Crown Perth suitability report due soon

By William Brown Updated
Crown Perth suitability report due soon

A report about the suitability of Crown Perth to operate Western Australia’s only casino is set to land on the desk of Premier Mark McGowan and Governor Kim Beazley in a matter of days.

The ABC reports that it will ultimately be up to Mr McGowan and his government to decide the fate of the once-mighty casino company in the west.

The final report of the Perth Casino Royal Commission should not be lacking advice on the shortcomings of Crown Perth, its management and its regulator.

The Perth royal commission is the final of three inquiries held in each of the states where the company has a casino business, with NSW and Victoria finding Crown unfit to hold a casino licence.

Crown’s licence was suspended in Sydney, while Crown Melbourne is being run by a special administrator for two years while it tries to prove it is a suitable casino operator.

These are options for the three Perth commissioners Neville Owen, Lindy Jenkins and Colin Murphy to consider, as they now retire to finish their report.

Between them, they have sat through 59 days of hearings, with 70 witnesses, since April.

Crown has made considerable changes since NSW, VIC hearings

This week, in their last two hearings, they heard some suggestions of what they should keep in mind when formulating their recommendations from key players like Crown and its majority shareholder James Packer, who chaired the Crown Perth board for 12 years.

In arguing for the company to keep its licence, Crown’s lawyer Kanaga Dharmanada asked the commissioners to consider how much change Crown had made in fixing its problems and not judge it on past behaviour.

He outlined some of Crown’s remediation programs, including what he called “a world-leading” responsible gambling program and what “could well be the most sophisticated financial crime set-up in the casino industry”.

He said Crown Perth chief executive Lonnie Bossi and cage boss David Brown had left the company since the inquiry began.

“Crown has accepted its historic failures and embarked upon a comprehensive program of reform, made appropriate concessions and demonstrated insight,” he said.

The lawyer acting for Mr Packer’s private investment company, Consolidated Press Holdings, said the influence of CPH, crown’s major shareholder, on the company was now “extinct, not merely dormant”.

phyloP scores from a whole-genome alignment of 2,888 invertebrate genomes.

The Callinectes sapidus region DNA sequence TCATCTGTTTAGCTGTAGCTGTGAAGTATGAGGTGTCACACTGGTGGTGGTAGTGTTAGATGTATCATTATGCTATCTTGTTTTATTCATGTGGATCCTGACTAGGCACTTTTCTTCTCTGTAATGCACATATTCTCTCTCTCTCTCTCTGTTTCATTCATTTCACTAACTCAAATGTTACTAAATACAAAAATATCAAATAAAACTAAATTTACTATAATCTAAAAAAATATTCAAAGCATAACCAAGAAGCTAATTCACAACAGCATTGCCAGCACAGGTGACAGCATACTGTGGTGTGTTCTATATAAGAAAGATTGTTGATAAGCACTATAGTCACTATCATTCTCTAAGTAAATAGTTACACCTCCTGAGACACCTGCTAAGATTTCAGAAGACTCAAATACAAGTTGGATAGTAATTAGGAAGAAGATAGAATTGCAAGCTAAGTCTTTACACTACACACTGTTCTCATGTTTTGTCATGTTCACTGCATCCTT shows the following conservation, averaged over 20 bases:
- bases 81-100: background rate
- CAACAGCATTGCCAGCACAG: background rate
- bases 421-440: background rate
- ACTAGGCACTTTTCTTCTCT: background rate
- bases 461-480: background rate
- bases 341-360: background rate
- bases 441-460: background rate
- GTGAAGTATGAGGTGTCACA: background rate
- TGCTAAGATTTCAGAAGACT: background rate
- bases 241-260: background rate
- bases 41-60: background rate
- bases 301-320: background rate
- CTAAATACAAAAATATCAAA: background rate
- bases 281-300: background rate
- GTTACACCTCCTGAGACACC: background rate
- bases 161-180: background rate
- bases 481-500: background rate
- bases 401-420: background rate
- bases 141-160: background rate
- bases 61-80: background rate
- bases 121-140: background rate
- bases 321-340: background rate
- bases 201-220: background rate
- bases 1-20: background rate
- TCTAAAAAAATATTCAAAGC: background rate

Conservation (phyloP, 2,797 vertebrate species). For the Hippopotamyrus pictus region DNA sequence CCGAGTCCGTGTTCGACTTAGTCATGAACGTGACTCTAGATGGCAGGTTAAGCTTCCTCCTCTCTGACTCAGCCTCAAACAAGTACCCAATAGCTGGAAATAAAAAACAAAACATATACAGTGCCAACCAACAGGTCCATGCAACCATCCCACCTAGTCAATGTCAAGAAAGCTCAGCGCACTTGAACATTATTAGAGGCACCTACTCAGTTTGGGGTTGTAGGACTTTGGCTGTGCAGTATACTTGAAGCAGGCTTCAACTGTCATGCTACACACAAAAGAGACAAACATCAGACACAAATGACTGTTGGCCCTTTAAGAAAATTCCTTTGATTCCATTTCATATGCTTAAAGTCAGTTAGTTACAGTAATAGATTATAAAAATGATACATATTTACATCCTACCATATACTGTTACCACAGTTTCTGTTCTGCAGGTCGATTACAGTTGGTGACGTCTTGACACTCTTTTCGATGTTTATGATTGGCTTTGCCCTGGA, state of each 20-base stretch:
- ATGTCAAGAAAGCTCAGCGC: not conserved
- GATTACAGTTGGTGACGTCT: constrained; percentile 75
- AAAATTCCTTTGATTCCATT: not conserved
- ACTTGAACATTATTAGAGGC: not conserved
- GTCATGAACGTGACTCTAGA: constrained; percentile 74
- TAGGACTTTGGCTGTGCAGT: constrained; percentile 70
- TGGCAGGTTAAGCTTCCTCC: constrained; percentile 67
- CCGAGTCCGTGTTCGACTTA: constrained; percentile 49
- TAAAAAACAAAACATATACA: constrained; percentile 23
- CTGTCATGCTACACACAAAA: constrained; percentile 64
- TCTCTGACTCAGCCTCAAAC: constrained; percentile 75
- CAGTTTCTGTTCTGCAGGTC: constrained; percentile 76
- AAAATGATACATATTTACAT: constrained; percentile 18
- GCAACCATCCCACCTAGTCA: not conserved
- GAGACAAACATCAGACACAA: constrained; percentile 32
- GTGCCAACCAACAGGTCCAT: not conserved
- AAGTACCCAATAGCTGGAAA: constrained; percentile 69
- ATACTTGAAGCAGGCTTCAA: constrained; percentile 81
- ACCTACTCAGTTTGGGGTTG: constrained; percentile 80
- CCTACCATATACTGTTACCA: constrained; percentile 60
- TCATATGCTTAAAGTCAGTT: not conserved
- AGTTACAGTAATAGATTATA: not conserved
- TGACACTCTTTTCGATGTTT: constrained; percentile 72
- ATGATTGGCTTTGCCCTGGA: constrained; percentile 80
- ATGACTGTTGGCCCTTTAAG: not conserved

He told the royal commission that it should be cautious about relying too much on the findings of other inquiries into Crown.

Packer’s role in Crown “non existent” according to legal counsel

Both the NSW and Victorian inquiries were damning of the influence of Mr Packer, with the Victorian royal commission into Crown recommending that CPH reduce its shareholding in Crown Resorts Limited to less than four per cent by 2024.

While Mr Packer told the Perth royal commission in October he didn’t object to this, Mr Hutley urged the commissioners on Wednesday to not recommend a cap because it would restrict future shareholders.

In January, Crown told the ASX that its board was likely to accept a new takeover offer by US private equity giant Blackstone, subject to regulatory approval by casino regulators in NSW, Victoria and WA.

Senior counsel assisting the commission, Patricia Cahill, urged the commissioners to consider uncertainties about Crown’s future, like the takeover, when assessing its suitability to hold a casino licence.

“Such matters could include the absence of a present or pending appointment of a CEO of the Perth casino, the absence of a chief operating officer, the likelihood of the consequences of the implementation of the recommendations of the Victoria royal commission, as to the requirement for separate board and senior management for Melbourne casino, and similarly, the likelihood and consequences of the Blackstone group’s acquisition of the CRL shareholding,” she said.

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